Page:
·         On Tuesday, I met up with a friend who was unable to attend my book launch but couldn’t wait to buy my new book. And today (Thursday), I will be meeting up with some other old friends who likewise will want to hear all about my new book. I do not take this loving support for granted and am so thankful for it.

·         On Saturday, I am to speak at a women’s ‘Bookfest Breakfast’ at a church not far away. I am so looking forward to riding this particular wave. I don’t know where it will carry me—I have never met the women at this church—but I know I can trust God to navigate me in the right direction.

·         On Sunday, I will attend the 25th birthday celebrations of the NSW Writers’ Centre, where I will receive a book package and free membership of the Centre for a year! I am one of five winners of a writing competition in which we were asked to share something of our experiences at the Centre. What a great little wave to ride to the shore, where yet another interesting writing week will begin!

Of course, some periods of my writing journey have been much calmer, with little happening at all. Perhaps that is where you are at right now. Or perhaps you’re struggling in some muddy, turbulent writing waters and feel you are in well over your head. Yet whatever is happening, may you be aware of God’s gracious presence with you and experience God’s peace and strengthening to keep swimming—and writing!

Jo-Anne Berthelsen lives in Sydney but grew up in Brisbane. She holds degrees in Arts and Theology and has worked as a high school teacher, editor and secretary, as well as in local church ministry. Jo-Anne is passionate about touching hearts and lives through both the written and spoken word. She is the author of six published novels and two non-fiction works, Soul Friend and Becoming Me. Jo-Anne is married to a retired minister and has three grown-up children and four grandchildren. For more information, please visit

Monday, October 10, 2016

A Sunday School Song I love.....
(or a bit of encouragement from the Bible)
Dianne Riley

The best book to read is the Bible
The best book to read is the Bible
If you read it everyday
It will help you on your way
Oh, the best book to read is the Bible

I wonder if you know that little Sunday School song? Such an old fashioned song, but so true.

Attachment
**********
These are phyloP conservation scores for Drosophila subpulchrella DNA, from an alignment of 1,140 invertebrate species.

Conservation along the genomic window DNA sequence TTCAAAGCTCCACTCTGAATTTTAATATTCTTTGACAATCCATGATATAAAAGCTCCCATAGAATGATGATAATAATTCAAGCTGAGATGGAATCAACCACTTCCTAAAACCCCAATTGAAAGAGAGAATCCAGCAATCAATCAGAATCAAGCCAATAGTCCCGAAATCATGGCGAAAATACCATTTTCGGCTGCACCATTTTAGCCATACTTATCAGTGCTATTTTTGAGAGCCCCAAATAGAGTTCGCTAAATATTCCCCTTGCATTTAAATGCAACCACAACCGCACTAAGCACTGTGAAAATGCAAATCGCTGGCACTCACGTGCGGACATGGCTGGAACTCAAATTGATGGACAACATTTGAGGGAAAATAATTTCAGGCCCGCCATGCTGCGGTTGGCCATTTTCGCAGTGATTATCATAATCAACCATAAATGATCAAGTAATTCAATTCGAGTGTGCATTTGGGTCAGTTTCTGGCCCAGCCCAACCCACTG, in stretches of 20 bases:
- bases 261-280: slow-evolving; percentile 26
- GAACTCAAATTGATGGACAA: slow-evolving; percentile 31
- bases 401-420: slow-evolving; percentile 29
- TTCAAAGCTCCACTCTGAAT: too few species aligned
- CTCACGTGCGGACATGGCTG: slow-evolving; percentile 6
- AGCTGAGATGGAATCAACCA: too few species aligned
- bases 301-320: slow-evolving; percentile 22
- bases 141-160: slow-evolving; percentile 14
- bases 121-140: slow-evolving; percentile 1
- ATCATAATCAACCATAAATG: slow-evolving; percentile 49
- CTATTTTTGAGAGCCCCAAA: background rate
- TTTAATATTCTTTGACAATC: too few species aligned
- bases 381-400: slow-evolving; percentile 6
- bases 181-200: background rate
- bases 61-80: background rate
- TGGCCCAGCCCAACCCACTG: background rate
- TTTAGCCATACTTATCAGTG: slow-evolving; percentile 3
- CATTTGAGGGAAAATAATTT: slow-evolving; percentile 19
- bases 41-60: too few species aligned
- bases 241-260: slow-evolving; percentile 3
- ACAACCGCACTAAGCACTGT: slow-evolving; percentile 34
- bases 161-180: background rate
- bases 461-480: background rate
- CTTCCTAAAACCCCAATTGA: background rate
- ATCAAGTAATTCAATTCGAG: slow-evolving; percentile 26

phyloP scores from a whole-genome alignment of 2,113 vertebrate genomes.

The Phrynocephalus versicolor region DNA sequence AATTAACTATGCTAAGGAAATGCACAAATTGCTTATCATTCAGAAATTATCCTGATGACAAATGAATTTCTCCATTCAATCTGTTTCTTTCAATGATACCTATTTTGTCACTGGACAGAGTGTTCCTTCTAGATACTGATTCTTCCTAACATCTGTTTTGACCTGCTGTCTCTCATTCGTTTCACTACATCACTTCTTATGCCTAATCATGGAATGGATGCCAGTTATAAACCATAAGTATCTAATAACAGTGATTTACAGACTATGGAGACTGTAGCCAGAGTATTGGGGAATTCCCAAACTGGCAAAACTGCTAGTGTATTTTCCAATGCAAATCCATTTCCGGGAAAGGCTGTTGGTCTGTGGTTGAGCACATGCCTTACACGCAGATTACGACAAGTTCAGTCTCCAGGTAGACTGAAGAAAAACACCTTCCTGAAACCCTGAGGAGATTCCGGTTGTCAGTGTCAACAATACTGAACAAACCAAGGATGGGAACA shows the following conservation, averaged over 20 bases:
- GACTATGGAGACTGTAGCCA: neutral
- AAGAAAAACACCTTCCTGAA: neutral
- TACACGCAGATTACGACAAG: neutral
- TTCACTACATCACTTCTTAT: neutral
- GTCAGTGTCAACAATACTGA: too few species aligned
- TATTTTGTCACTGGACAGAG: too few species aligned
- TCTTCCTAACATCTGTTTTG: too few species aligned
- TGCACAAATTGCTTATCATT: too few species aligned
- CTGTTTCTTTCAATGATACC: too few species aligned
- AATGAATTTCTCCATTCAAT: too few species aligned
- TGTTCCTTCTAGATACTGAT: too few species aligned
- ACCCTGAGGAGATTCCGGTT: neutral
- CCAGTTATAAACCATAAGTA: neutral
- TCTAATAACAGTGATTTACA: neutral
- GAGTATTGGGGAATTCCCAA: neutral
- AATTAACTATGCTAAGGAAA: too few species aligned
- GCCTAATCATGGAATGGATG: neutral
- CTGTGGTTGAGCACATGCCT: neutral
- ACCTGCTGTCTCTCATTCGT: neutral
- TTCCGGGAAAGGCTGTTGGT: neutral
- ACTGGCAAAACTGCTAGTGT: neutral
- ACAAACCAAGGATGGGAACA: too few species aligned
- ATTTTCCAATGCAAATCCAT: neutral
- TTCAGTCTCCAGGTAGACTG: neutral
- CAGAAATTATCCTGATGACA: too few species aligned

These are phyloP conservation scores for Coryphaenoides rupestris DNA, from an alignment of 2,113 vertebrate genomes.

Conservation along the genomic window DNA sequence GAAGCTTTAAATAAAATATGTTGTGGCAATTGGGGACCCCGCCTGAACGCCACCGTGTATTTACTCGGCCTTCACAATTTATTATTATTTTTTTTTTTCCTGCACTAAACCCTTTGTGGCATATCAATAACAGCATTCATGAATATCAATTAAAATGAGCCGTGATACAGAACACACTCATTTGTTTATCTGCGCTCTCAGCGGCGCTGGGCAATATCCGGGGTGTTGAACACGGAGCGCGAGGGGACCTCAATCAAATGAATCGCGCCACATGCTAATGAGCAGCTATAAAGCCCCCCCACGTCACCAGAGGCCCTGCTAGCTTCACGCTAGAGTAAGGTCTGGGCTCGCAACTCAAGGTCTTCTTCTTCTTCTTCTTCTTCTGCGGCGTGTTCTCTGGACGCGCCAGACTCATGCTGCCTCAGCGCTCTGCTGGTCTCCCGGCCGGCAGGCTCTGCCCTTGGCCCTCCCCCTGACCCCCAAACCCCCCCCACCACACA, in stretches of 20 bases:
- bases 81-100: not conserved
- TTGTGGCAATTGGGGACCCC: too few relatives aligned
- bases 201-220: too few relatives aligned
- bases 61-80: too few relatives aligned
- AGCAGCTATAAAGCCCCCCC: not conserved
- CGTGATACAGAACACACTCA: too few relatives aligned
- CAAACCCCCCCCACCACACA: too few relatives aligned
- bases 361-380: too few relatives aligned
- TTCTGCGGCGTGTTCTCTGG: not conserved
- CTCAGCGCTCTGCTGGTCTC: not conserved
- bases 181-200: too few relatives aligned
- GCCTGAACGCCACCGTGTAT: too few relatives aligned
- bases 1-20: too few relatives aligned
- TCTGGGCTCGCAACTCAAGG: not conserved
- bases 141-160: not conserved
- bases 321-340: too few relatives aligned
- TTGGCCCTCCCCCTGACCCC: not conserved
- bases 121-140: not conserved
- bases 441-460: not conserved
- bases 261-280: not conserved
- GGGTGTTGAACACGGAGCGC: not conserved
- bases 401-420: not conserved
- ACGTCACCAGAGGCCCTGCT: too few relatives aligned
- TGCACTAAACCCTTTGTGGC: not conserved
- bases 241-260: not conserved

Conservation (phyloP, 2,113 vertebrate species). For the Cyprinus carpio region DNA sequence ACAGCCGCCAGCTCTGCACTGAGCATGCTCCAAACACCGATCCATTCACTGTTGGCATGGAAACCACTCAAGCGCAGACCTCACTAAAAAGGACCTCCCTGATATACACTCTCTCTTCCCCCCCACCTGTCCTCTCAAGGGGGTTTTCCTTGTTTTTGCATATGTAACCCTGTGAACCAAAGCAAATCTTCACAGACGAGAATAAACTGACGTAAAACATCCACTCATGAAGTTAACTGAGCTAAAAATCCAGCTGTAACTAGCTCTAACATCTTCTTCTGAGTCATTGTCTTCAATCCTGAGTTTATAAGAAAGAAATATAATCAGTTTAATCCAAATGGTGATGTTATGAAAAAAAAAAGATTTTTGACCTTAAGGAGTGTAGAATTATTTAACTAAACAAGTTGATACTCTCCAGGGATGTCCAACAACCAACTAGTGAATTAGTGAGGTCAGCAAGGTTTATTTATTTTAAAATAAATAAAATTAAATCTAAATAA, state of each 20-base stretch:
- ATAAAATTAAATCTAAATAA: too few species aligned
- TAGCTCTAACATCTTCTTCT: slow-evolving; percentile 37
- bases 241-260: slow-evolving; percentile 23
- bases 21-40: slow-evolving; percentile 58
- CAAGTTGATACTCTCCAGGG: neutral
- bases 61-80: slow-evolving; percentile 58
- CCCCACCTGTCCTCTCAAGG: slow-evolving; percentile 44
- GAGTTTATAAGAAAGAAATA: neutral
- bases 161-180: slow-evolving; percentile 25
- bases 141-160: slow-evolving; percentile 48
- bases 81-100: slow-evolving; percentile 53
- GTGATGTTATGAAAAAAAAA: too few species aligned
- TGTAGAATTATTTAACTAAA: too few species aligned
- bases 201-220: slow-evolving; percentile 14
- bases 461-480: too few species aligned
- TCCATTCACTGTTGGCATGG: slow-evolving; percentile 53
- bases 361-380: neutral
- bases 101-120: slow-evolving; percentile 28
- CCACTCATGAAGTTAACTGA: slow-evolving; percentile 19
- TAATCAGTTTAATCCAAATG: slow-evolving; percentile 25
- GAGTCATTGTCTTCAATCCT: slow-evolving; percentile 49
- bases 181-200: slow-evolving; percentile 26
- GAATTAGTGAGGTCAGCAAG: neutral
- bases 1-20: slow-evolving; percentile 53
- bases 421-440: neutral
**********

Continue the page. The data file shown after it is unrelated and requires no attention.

For some the Bible is the hardest book to pick up and read. 
I’ve always enjoyed reading the Bible and journaling. Over the years I have filled many fancy and ordinary books with my thoughts, ramblings, special verses and prayer lists.

Although I have to admit, as a teenager, going into my room and shutting the door to read was mostly an escape from my father’s smoking!
Reading is certainly an escape for so many. 
How thankful authors are for this!

As we know the Bible is a wonderful handbook for life. So many authors, so many different stories, topics, inspirations and real ‘page turners’. 
How about Haman, in the book of Esther? A really bad guy, plotting the downfall of Esther’s Uncle Mordecai, I love how the tables are turned! Who would have guessed?

What a wonderful opportunity as Christian writers to bring the flavour of love, victory and hope into what we write.

Whilst meandering through the Psalms once more, I came upon some real encouragement in chapter 37.
King David encourages his readers not to fret because of evildoers (v:1). There is also a reminder for us to trust in the Lord and to ‘do good’. To ‘feed on His faithfulness’ (v:3).

The world is full of despair. Fear, as terrorism seems to be everywhere in the media, showing atrocious acts of violence. God has given us the gift of wonderful imaginations to bring some goodness into the minds of those who have come to ‘our’ writing to escape.
May we ‘do good’ and lead others to the feast awaiting us in the ultimate escape – heaven.

I can be found in the Southern Highlands of NSW, recently relocating there to escape to the country with my husband. Having unpacked (well mostly) I am ready to sit at my desk find inspiration from God, the amazing view and write!

Thursday, October 6, 2016

Bibliotherapy and Transformative Writing

by Josephine-Anne Griffiths

Last week I received my October/November issue of Newswrite, a bi-monthly magazine published by the NSW Writers’ Centre.

I always enjoy reading their publication, but within this issue, there were two articles which took my attention. 
Firstly, the article titled ‘Do You Really Want to Be Published?’ by Jo-Anne Berthelsen, and secondly the article which discusses ‘Bibliotherapy’ where Eleanor Limprecht talks about her experience with this emerging form of therapy. I want to talk about Jo-Anne’s article, but will leave that for another post, as it has got me doing some serious soul-searching, and I need more time to ponder.

When I saw the word ‘bibliotherapy’ I knew what it was about, as I had seen numerous jokes around the subject. I guess I never realised how truly therapeutic reading is for the body, mind, and spirit. Well, I have always enjoyed getting lost in a book … but therapeutic is quite a powerful word.

Of course, I also enjoy writing … no arguments there. But why? 
If I may quote Julie Gary, the founder of ‘Stories Without Borders’ … Julie notes that:

"People who have experienced trauma in their lives, whether or not they consider themselves writers, can benefit from creating narratives out of their stories. It is helpful to write it down, in other words, in safety and in non-judgment. Trauma can be quite isolating. Those who have suffered need to understand how they feel and also to try to communicate that to others."